Supreme Court Action: Sovereign Immunity by Foreign Nations in Post-Judgment Discovery

The third case decided by the Supreme Court on Monday comes from litigation surrounding Argentina’s external debt default in 2001.  The case is Republic of Argentina v. NML Capital, Ltd. (12-842). As Justice Scalia tells us, Argentina managed the crisis by swapping out some securities with others.  This wasn’t the best deal debtors could get.  They took it nonetheless as it meant getting something back from the bad investment.  NML Capital, Ltd., a creditor holding some $2.5 billion is Argentinian debt, decided to sue instead.  The case was heard in the Southern District of New York.  Argentina waived immunity under the Foreign Sovereign Immunities Act of 1976 (FSIA).  NML won 11 different judgments against Argentina.

The next step in the process for NML was to discover assets to satisfy the judgments.  It issued subpoenas to non-party banks Bank of America and Banco de la Nación Argentina (there was a branch in New York City) for transactional information relating to Argentina’s property in the United States and elswhere.  Argentina objected.  The District Court refused to quash the motion and the Second Circuit affirmed.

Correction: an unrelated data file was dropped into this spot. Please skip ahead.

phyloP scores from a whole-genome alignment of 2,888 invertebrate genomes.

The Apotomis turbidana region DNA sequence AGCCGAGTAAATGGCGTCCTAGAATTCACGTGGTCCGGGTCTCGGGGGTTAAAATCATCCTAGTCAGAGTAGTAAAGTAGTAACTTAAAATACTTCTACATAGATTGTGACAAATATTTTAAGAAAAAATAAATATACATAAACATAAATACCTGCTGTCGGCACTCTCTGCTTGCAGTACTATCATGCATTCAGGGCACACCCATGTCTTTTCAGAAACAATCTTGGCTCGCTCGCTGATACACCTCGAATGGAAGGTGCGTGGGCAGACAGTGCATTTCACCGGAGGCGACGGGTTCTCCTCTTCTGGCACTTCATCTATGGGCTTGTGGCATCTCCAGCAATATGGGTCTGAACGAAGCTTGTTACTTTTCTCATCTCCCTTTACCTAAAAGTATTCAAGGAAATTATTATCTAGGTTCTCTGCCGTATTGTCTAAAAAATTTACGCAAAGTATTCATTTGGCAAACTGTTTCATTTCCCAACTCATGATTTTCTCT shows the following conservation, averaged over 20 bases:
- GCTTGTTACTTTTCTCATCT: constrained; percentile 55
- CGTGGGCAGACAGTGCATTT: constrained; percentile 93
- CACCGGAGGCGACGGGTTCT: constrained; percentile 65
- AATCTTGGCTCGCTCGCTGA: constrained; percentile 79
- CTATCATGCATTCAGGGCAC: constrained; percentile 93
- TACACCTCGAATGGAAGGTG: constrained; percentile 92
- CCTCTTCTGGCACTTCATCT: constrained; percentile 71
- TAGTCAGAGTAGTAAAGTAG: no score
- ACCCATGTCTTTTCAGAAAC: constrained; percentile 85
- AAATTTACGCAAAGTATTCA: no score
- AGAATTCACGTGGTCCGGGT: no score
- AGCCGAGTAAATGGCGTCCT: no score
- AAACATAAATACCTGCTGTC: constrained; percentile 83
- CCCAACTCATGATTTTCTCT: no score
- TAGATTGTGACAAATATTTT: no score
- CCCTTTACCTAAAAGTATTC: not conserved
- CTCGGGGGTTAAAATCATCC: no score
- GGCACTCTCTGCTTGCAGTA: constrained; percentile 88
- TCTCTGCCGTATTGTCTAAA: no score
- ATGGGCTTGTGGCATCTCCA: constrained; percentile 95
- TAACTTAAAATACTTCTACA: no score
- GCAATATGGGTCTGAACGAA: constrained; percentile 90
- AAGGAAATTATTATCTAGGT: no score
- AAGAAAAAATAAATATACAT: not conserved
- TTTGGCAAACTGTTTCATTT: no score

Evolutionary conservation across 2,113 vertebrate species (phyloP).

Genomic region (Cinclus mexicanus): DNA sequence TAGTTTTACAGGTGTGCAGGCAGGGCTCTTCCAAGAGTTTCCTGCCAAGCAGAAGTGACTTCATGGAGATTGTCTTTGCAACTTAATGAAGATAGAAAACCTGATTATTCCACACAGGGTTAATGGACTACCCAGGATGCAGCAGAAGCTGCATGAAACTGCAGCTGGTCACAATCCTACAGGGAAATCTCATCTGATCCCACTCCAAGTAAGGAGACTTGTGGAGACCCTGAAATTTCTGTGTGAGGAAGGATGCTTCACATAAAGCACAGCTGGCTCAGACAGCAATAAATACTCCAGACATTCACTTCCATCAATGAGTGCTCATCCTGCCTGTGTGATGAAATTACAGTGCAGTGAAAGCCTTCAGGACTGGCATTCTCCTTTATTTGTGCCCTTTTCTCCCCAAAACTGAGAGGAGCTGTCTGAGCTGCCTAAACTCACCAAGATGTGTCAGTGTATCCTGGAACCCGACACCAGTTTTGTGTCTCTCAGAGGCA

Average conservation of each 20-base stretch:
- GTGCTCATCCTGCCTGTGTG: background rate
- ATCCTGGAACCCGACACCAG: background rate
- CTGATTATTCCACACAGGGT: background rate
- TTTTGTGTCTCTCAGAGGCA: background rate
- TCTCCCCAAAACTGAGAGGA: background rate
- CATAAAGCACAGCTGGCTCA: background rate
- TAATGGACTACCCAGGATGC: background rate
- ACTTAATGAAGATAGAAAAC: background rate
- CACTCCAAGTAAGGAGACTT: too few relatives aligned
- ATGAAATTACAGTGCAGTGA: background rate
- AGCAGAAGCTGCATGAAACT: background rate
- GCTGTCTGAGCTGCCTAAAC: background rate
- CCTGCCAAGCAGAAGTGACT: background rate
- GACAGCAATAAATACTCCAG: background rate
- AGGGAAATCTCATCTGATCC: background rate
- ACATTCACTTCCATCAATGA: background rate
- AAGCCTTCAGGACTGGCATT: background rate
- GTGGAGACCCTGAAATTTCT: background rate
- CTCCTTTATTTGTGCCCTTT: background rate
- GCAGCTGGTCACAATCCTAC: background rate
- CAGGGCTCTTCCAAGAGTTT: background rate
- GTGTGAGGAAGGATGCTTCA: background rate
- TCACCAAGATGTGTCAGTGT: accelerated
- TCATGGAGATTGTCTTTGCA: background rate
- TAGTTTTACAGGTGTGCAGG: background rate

The Supreme Court affirmed as well.  The FSIA limits attachment to a foreign nation’s property that is used for commercial purposes.  The laws of other countries may limit attachment in those jurisdictions as well.  That, however, does not stop subpoenas or other asset discovery as there is a difference between what is attachable and what is discoverable.  NML and the courts may make the distinction later on as proceedings require.  FSIA makes no reference to discovery of post-judgment assets.  As such, the proceedings are proper.  Justice Scalia issued the opinion for the Court and was joined by Chief Justice Roberts, and Justices Kennedy, Thomas, Breyer, Alito, and Kagan.  Justice Ginsburg filed a dissenting opinion.  Justice Sotomayor did not take part in the case, presumably because she was a judge on the Second Circuit when the initial litigation was pending.  Justice Ginsburg would limit the scope any order of discovery to attachable assets that are proven to be so.—Mark

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